30 July 2012
There has been a lot of coverage in the news lately about foodborne illness, but surprisingly, not much information has been shared about what these illnesses are. Foodborne illness is caused by eating contaminated foods or drinks. According to the Centers for Disease Control (CDC), there are many different types of things that can contaminate food and cause disease, including bacteria, viruses, and poisonous chemicals. Data from the CDC show that the most commonly reported food borne illnesses are caused by bacteria known as salmonella, campylobacter, and E. coli, as well as a group of viruses called Norwalk or Norwalk-like viruses. However, it is hard to know how many real cases of these illnesses occur each year; because many of the symptoms are similar to other viruses and diseases, people often do not see their doctor.
How do we get these illnesses?
The bacteria that cause foodborne illness can appear anywhere, but they do have types of foods in which they are most commonly seen. Campylobacter is very common in undercooked chicken and other poultry because it is part of a healthy bird’s digestive system. Salmonella is also common in the digestive systems of many animals, but as we have seen recently with peanut butter, it can show up anywhere. E. coli is most commonly found in cow feces, and when trace amounts of feces end up in the meat or a drinking water source it can make its way to us. The Norwalk group of viruses is different because they can be spread from person to person through food. For example, if someone preparing a salad has the virus on their hands, the person eating the salad can easily contract the illness. This is why these types of foodborne illness are common and spread rapidly in communal living situations like dorms or nursing homes. There are other types of illnesses that can be foodborne, including hepatitis, staph infections (caused by staphylococcus bacteria), and shigella (caused by the bacterium shigella). However, these latter illnesses are much more commonly spread through other routes.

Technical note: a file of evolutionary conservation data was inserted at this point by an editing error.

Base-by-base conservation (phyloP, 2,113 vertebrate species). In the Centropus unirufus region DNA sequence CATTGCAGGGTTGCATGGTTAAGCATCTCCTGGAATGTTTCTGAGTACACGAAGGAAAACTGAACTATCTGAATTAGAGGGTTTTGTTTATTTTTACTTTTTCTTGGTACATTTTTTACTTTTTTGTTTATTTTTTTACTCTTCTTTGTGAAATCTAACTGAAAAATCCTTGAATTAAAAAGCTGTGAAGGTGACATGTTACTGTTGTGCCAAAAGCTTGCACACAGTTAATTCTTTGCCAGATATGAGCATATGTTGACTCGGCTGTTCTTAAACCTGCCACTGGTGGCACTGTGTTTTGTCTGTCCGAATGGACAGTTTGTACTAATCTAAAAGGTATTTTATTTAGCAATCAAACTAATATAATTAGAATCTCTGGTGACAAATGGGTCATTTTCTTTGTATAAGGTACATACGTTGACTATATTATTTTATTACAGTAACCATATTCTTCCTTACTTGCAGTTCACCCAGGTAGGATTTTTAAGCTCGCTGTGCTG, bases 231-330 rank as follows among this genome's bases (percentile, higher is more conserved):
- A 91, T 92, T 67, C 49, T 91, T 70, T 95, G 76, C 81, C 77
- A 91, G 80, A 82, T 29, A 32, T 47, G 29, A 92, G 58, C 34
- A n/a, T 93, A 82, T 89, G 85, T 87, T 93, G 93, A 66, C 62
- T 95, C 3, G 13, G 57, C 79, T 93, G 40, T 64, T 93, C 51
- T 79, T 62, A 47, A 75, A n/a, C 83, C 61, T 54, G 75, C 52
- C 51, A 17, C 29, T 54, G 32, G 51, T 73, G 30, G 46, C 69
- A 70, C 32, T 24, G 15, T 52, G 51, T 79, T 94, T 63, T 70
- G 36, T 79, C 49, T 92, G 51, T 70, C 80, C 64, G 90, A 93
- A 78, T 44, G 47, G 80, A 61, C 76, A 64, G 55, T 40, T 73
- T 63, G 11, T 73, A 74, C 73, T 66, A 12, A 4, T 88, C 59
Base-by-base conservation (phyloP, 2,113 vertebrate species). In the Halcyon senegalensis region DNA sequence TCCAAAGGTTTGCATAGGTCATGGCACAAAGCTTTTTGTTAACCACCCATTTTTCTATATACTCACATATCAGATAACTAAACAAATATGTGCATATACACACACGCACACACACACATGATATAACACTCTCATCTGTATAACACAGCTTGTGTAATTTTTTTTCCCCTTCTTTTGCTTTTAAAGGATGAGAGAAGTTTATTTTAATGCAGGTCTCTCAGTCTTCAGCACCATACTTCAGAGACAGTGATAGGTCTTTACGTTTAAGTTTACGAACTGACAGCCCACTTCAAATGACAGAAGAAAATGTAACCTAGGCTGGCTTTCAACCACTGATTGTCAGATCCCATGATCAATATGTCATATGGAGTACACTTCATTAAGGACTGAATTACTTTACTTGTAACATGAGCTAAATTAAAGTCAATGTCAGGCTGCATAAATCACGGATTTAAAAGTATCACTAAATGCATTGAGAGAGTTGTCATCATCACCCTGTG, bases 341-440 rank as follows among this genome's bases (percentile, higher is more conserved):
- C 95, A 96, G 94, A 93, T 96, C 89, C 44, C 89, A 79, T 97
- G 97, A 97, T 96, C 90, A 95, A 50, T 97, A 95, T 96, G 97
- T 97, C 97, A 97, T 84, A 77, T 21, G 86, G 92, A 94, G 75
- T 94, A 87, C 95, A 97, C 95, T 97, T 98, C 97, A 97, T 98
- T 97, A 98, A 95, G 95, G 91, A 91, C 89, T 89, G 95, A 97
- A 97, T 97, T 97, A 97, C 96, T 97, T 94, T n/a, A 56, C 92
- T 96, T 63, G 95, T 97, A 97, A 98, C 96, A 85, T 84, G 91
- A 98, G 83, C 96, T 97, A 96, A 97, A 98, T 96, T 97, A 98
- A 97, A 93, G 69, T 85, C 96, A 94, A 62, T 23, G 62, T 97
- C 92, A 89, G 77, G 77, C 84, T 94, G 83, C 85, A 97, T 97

What are the symptoms?
Campylobacter, salmonella and E. coli illnesses are all caused by bacteria and have very similar symptoms. The most common of these symptoms are:
- Diarrhea, sometimes very severe and bloody
- Sever abdominal cramps
The Norwalk group of viruses primarily causes vomiting, sometimes with diarrhea. With these types of illnesses it is important to take in as much fluid as you can, because people often become dehydrated due to diarrhea and vomiting. Foodborne illness can only be diagnosed with tests like blood tests or stool exams, which detect whatever is causing the illness, so it’s important see your doctor if you have the following symptoms:
- High fever (above 101.5◦F)
- Blood in stool
- Vomiting which prevents intake of fluids
- Signs of dehydration: decrease in urination, dry mouth/throat, dizziness upon standing
- Diarrhea for more than 3 days
How do we prevent foodborne illness?
According to the Partnership for Food Safety Education, there are four basic steps to remember to prevent food borne illness:
- CLEAN: Wash your hands and surfaces (counter tops, stoves) often. It’s also important to wash all produce before consuming it.
- SEPARATE: Don't cross-contaminate! Keep your meats and produce (vegetables and fruits) separate when preparing, and don’t put produce on a plate/surface where raw meat has been.
- COOK: Cook to proper temperature. All meats should be heated all the way through. For steaks, roasts, and fish, this means 145◦F. For all poultry, 165◦F. Eggs should be cooked where the yolk and white are not runny. Leftovers should be heated to 165◦F.
- CHILL: Refrigerate promptly. Keep your refrigerator at 40◦F or below and your freezer at 0◦F or below. Refrigerate meat, produce and other perishables (milk, eggs) as soon as possible. Don’t let food sit out for more than 1 hour. Defrost and marinate in your refrigerator.
Unfortunately, we cannot control foodborne illness in restaurants and other places outside our homes, but it is far less common for these illnesses to happen this way. Most cases occur in the home as a result of not cooking/reheating foods to their proper temperature or not washing produce. For more information and materials appropriate for all ages, check out www.fightbac.org, which is sponsored by the Partnership for Food Safety Education.
Do you need further information or have questions or comments about this article? Please call toll-free 1-877-530-1824. Or, for more information about the Maya Angelou Center for Health Equity, please visit our website: http://www.wakehealth.edu/MACHE.
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